What are the Best Trips to Take by Train in the United States?

There’s a distinct appeal and vibe in traveling by train in the United States. The country is brimmed with spectacular trips from vintage and regional railroad companies, organized tours, and curated events. These US train trips will not only let you admire the beauty of the locomotive itself but also the rich history and fascinating natural and urban landscapes of the regions it visits. So, hop aboard as here are the best trips you can take by train in the United States that will let you tuck away great memories during and after the journey.

Grand Canyon Railway

Grand Canyon Railway

Anyone can admire the majestic beauty of the Grand Canyon by visiting and perching at the edge of its towering cliffs. Yet, not many are aware that this awe-inspiring natural wonder can also be appreciated by train. Opened in 1901, the Grand Canyon Railway starts its journey in Williams Depot and finishes at the Grand Canyon Depot, situated at the heart of the national park, just nearly 200 yards away from the South Rim.

The trip stretches 65 miles traversing sprawling prairies, lush pine forests, and scenic terrains while offering a picturesque view of the Grand Canyon. Inside the train, the view is as stunning as the train cars all have stories to tell, making the whole trip a truly historic voyage.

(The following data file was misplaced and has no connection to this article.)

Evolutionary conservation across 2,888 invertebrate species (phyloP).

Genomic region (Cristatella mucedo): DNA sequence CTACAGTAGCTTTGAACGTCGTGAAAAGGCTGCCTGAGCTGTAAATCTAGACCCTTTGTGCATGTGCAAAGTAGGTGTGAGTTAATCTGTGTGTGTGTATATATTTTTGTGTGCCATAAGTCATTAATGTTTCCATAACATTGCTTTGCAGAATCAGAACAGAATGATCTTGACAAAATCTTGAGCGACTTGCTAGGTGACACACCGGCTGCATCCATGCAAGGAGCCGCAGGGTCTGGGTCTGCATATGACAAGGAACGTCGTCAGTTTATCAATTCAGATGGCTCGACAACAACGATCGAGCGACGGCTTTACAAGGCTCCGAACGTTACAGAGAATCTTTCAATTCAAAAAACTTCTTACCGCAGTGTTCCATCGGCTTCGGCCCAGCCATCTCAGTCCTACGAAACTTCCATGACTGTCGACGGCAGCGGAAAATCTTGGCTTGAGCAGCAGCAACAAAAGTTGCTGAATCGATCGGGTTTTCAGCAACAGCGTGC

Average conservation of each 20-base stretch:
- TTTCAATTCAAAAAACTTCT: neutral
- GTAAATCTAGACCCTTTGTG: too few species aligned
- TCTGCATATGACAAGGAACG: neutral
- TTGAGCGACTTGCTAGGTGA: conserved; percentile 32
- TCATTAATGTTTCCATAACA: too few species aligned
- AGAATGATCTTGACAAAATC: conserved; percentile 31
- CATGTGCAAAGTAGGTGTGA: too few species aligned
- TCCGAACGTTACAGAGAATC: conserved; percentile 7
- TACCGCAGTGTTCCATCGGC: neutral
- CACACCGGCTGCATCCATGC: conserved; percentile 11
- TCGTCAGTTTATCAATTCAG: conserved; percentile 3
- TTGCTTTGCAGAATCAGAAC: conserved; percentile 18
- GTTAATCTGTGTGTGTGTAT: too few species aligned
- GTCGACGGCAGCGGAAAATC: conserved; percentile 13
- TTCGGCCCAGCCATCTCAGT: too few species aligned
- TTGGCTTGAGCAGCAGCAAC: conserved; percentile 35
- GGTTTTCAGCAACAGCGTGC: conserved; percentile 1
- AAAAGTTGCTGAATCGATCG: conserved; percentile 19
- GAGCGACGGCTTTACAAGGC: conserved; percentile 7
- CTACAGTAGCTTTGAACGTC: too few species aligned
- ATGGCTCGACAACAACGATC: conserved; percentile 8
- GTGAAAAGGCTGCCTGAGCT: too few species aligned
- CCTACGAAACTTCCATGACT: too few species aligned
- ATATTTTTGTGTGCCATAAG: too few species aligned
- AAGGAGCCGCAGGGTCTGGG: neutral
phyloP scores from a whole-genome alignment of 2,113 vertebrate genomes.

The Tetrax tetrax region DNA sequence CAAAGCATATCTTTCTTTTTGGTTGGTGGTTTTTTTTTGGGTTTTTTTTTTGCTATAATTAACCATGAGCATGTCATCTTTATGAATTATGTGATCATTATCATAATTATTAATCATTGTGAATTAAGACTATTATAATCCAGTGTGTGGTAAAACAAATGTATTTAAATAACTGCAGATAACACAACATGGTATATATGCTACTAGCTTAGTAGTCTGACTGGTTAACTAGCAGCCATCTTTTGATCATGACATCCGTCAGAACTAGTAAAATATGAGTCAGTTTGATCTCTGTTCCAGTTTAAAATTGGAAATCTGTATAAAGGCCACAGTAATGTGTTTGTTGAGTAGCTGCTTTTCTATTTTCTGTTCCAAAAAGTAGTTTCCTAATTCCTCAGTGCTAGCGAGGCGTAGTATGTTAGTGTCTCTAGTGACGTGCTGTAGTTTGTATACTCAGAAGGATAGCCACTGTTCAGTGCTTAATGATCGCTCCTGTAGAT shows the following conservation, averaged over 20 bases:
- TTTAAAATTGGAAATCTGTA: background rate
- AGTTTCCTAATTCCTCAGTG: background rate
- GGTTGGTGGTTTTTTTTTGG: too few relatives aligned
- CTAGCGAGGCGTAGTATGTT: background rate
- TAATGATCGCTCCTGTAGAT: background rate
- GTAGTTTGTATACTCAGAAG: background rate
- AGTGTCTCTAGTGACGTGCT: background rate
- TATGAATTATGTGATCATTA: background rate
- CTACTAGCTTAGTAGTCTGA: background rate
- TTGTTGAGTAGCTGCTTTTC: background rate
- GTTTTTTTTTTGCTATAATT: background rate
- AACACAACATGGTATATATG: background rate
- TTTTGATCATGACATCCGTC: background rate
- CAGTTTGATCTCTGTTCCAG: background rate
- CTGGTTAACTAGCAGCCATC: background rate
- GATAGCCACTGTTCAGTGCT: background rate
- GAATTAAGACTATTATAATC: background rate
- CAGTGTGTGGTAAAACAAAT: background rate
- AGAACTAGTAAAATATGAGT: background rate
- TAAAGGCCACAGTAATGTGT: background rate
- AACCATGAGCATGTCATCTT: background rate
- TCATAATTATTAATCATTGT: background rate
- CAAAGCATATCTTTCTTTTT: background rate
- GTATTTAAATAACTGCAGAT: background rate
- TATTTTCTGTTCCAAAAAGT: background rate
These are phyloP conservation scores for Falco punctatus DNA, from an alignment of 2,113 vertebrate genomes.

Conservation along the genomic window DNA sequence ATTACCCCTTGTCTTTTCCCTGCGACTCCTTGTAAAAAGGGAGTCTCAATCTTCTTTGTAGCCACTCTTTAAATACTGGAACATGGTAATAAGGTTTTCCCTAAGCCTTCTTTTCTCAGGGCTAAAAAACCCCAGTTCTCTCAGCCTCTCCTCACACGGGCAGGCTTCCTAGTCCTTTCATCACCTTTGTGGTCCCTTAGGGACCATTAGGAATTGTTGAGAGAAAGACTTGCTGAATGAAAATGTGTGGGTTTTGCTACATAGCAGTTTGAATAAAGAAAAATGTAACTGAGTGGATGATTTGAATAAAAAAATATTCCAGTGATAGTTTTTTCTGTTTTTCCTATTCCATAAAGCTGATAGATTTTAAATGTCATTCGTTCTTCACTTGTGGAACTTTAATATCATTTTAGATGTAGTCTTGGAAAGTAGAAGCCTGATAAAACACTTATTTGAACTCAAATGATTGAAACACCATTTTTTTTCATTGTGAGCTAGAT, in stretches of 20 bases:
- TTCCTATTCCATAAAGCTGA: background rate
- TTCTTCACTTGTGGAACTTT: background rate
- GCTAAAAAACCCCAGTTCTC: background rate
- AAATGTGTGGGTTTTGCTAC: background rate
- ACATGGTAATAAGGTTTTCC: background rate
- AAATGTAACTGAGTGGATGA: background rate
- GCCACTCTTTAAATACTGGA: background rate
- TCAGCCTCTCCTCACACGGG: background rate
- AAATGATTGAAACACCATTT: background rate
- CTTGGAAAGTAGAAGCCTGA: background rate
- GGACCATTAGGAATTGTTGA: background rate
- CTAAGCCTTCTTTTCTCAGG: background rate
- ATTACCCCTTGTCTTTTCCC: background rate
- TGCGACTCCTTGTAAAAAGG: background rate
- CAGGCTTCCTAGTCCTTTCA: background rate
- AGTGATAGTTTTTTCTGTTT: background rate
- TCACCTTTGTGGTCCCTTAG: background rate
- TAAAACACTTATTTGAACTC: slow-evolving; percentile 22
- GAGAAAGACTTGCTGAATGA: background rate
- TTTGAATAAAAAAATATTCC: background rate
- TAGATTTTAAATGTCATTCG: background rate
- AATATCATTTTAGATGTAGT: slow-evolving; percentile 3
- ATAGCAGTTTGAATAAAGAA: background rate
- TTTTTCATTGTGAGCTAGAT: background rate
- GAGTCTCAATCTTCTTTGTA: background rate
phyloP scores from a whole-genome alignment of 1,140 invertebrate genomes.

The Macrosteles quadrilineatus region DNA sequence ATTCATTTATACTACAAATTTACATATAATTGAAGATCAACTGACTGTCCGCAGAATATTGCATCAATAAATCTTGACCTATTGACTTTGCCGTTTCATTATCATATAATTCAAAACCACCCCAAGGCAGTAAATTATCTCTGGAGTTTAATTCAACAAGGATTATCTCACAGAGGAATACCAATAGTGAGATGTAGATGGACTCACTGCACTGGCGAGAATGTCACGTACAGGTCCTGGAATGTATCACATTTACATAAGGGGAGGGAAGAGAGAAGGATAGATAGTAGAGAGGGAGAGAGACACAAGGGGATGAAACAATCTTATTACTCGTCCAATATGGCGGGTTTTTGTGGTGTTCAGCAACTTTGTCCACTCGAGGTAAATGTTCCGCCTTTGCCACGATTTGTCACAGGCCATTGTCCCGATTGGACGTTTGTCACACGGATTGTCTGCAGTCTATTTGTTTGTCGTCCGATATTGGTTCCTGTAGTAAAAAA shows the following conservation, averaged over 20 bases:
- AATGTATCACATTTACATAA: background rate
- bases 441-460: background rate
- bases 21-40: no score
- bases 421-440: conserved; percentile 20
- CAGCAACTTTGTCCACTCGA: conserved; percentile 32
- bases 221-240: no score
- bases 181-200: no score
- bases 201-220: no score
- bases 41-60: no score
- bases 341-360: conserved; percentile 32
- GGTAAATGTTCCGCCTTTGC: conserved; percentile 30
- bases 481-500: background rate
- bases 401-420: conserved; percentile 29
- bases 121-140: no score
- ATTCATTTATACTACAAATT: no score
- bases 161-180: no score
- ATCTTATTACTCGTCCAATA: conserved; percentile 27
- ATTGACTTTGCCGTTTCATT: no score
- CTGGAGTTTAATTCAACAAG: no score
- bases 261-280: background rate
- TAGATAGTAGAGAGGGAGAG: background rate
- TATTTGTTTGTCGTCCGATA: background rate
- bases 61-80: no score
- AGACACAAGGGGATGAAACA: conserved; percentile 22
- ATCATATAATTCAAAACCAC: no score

The Napa Valley Wine Train

Grand Canyon Railway

Get drunk on the dramatic views of wineries and hills blanketed by rows of vines by embarking on a journey in the Napa Valley Wine Train. Its century-old cars follow a rail route originally built in 1894. The 36-mile journey begins at downtown Napa to St. Helena then back, lasting a total of three hours. Onboard are kitchens that offer delectable cuisine using locally-produced ingredients that will surely level up the experience. Booze on the memories – great thing you’re not behind the wheels.

Coast Starlight

 

If you love traveling on the west coast, why not change things up by roving it by train instead? Ride Amstraks’ Coast Starlight route and pass through some of the major and iconic metros on the left coast, such as Sacramento, San Francisco Bay Area, and Portland. The 36-hour, 1,377-mile trip is regarded as one of the most jaw-dropping train routes in the United States, boasting spectacular views of verdant forests and lush valleys, snow-covered peaks of Mount Shasta and the Cascade Range, and the Pacific Ocean coastline.

Pacific Surfliner

 

Another famous route from Amtrak is the Pacific Surfliner, a 351-mile trip starting from San Luis Obispo and running through key locations: Santa Barbara, Ventura, Los Angeles, Orange County, and San Diego. Riding this trip will let you rediscover the beauty of southern California, providing you gorgeous views of the long stretches of shoreline, bustling cities, lush vineyards, and rolling hills.

White Pass & Yukon Railway